I have it in mind to write seven planetary odes— hymns for the seven classical planets of the ancient world, and the principal divine forces of the “seven heavens” as laid out in classical Hellenistic/Roman philosophy, and as later used by Medieval Christians, and as later used by Renaissance humanists.
Today being Saturday, the hymn in question is for Saturn. Funny, that:
Ethereal Titan, Time’s own father,
Ancient of Days, through eternities vast:
carry our spirits, as light as feather,
joining our present with future and past.
You govern all perfection and decline—
the seed in furrow, and the harvest scythe,
life’s final stages, and the gaping grave.
With trudging step, you walk the outmost line
of seven heavens, where abysses writhe
and tremble — fear stalks the steps of the brave
who venture to walk in your silent hall,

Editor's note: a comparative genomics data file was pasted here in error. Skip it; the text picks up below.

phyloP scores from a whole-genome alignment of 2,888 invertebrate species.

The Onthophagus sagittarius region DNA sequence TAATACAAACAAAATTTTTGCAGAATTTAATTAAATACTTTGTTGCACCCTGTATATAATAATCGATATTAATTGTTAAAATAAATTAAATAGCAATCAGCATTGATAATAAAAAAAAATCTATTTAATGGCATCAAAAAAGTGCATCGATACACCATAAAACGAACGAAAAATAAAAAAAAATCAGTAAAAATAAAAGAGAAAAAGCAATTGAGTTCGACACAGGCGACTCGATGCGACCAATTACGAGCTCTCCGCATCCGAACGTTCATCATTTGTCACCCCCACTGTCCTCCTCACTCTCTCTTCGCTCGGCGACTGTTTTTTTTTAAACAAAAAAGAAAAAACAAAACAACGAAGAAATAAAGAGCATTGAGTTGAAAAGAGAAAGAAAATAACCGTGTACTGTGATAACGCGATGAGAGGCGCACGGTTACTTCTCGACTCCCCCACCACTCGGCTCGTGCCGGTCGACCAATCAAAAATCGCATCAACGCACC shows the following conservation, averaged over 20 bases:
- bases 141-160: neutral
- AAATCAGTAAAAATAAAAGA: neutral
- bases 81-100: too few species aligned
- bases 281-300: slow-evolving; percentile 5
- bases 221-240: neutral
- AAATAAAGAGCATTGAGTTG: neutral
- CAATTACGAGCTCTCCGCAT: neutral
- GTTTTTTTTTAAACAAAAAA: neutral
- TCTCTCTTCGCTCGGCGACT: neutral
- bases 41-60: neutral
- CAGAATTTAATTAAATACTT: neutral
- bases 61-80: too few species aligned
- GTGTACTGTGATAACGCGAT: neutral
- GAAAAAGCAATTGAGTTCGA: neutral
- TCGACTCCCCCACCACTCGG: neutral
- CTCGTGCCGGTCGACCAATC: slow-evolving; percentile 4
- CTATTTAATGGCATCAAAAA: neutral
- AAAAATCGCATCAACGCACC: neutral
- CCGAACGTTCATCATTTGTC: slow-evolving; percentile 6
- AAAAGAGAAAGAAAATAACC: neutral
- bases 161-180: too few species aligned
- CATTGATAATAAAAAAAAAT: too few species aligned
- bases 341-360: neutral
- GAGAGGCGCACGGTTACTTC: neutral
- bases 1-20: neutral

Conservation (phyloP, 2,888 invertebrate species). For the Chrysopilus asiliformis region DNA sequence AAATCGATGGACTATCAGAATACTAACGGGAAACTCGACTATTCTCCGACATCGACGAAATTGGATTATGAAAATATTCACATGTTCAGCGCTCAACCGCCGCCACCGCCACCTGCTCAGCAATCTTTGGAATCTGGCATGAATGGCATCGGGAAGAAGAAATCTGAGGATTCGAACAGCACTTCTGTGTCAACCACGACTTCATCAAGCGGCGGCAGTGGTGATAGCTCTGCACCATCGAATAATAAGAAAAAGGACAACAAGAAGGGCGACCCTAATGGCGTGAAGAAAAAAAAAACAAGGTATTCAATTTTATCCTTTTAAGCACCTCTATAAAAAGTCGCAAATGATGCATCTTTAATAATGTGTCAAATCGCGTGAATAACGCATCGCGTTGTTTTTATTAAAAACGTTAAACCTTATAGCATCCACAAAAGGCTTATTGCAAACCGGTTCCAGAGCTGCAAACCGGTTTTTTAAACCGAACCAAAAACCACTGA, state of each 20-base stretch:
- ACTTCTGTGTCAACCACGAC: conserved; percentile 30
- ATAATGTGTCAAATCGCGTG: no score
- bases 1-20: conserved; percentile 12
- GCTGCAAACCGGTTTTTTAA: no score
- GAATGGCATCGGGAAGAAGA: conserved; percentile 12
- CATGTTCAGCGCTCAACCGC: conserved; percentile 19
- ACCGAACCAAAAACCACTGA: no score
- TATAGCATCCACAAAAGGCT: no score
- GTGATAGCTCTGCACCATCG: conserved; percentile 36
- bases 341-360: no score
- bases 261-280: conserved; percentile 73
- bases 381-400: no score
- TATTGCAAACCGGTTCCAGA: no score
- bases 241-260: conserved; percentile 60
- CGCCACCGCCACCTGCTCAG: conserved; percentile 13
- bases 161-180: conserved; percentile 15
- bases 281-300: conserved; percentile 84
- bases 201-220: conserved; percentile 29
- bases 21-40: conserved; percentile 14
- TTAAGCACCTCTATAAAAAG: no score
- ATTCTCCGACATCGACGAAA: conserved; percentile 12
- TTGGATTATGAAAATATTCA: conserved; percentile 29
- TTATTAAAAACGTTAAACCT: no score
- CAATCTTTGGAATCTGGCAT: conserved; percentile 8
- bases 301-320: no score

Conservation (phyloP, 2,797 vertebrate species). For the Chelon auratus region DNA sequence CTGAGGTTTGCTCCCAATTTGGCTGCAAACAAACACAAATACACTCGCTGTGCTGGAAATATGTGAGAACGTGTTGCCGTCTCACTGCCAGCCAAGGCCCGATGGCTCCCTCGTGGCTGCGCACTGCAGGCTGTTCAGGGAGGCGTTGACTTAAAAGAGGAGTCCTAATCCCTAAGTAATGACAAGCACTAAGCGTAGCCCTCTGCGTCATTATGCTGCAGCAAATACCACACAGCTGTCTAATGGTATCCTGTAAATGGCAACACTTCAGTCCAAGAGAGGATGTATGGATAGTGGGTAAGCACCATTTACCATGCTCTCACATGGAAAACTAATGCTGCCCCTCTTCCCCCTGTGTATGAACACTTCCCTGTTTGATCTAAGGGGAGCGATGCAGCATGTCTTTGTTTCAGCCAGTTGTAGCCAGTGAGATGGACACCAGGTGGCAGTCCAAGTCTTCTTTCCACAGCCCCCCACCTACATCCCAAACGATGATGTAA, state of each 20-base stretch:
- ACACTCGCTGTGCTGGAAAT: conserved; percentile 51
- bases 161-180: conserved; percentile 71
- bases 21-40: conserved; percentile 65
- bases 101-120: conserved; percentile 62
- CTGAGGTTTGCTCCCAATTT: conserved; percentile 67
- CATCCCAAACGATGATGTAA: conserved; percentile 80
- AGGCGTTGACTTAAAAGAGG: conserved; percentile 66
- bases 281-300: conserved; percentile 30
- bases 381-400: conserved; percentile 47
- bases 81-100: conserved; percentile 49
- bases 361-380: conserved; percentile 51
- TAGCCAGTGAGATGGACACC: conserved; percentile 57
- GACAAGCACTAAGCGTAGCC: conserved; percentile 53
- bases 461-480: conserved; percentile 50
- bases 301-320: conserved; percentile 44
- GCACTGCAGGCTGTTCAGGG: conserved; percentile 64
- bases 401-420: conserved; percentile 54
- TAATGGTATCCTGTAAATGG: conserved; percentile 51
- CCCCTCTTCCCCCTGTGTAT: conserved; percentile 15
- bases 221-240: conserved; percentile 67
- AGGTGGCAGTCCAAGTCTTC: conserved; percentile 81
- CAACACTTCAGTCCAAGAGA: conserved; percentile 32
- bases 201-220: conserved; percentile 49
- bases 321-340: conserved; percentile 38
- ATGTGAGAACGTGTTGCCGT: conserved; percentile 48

and only ghosts dance in your groaning tomb.
For everything that lives, must have its fall;
nothing last forever which leaves the womb.
Yet all that dies must in due course renew
what now begins, and moves toward completion.
Each generation in turn goes to dust,
as heat from the fire goes up the flue,
and fuel becomes ashen dissolution.
Even iron stoves crack and turn to rust.
Always in like manner does Time beat down
every growing and every shrinking thing;
forgotten solitude follows renown,
like cables unraveled to tangled string.
Rhea’s husband and Prometheus wise,
who binds obstetric nature in his chains:
propitious hear these prayers at sacred rites,
Lord Saturn, make our blameless lives the prize,
and come, peaceful death — reuse our remains,
as fuel for future lives, and future lights.
Not much re-writing here — the last six lines of the last stanza needed some fixing, but in general it was the same poem beginning to end. Saturn and I have always had a bit of a complex relationship — I’ve had the experience of coming into a hospital room where a relative lay dying, and had them die in the room right then and there, to be entirely comfortable with my relationship with the powers of death and endings. At the same time, though, I don’t think it’s possible to completely ignore the presence of these powers in the world, and the result was that I had an easier time writing this poem than some of the others.